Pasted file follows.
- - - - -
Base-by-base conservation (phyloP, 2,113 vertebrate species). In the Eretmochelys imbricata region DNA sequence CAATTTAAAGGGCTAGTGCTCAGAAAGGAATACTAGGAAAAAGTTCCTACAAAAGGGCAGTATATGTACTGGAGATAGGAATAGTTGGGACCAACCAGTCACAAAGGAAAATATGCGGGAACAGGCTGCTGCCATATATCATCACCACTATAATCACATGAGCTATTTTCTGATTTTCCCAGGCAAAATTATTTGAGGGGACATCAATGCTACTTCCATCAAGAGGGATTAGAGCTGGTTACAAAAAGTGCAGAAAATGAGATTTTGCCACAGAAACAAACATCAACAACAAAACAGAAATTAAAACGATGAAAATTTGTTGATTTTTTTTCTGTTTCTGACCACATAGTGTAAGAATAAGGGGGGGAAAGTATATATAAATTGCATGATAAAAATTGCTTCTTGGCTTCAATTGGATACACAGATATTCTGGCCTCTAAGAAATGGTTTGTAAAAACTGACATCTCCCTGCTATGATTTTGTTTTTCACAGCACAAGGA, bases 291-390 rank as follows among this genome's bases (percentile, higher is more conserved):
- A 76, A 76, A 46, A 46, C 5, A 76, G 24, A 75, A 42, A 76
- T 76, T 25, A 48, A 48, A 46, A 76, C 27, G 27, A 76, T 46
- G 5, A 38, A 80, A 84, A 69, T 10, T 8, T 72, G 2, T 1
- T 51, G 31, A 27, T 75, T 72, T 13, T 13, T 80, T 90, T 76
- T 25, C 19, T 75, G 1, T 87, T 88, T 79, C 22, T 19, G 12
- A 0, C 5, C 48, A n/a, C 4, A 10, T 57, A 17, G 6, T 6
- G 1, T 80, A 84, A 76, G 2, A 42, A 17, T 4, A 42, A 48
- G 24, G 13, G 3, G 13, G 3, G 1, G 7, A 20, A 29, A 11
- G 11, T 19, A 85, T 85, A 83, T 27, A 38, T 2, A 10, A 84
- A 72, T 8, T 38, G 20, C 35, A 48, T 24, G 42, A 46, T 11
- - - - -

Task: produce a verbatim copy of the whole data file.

Base-by-base conservation (phyloP, 2,113 vertebrate species). In the Eretmochelys imbricata region DNA sequence CAATTTAAAGGGCTAGTGCTCAGAAAGGAATACTAGGAAAAAGTTCCTACAAAAGGGCAGTATATGTACTGGAGATAGGAATAGTTGGGACCAACCAGTCACAAAGGAAAATATGCGGGAACAGGCTGCTGCCATATATCATCACCACTATAATCACATGAGCTATTTTCTGATTTTCCCAGGCAAAATTATTTGAGGGGACATCAATGCTACTTCCATCAAGAGGGATTAGAGCTGGTTACAAAAAGTGCAGAAAATGAGATTTTGCCACAGAAACAAACATCAACAACAAAACAGAAATTAAAACGATGAAAATTTGTTGATTTTTTTTCTGTTTCTGACCACATAGTGTAAGAATAAGGGGGGGAAAGTATATATAAATTGCATGATAAAAATTGCTTCTTGGCTTCAATTGGATACACAGATATTCTGGCCTCTAAGAAATGGTTTGTAAAAACTGACATCTCCCTGCTATGATTTTGTTTTTCACAGCACAAGGA, bases 291-390 rank as follows among this genome's bases (percentile, higher is more conserved):
- A 76, A 76, A 46, A 46, C 5, A 76, G 24, A 75, A 42, A 76
- T 76, T 25, A 48, A 48, A 46, A 76, C 27, G 27, A 76, T 46
- G 5, A 38, A 80, A 84, A 69, T 10, T 8, T 72, G 2, T 1
- T 51, G 31, A 27, T 75, T 72, T 13, T 13, T 80, T 90, T 76
- T 25, C 19, T 75, G 1, T 87, T 88, T 79, C 22, T 19, G 12
- A 0, C 5, C 48, A n/a, C 4, A 10, T 57, A 17, G 6, T 6
- G 1, T 80, A 84, A 76, G 2, A 42, A 17, T 4, A 42, A 48
- G 24, G 13, G 3, G 13, G 3, G 1, G 7, A 20, A 29, A 11
- G 11, T 19, A 85, T 85, A 83, T 27, A 38, T 2, A 10, A 84
- A 72, T 8, T 38, G 20, C 35, A 48, T 24, G 42, A 46, T 11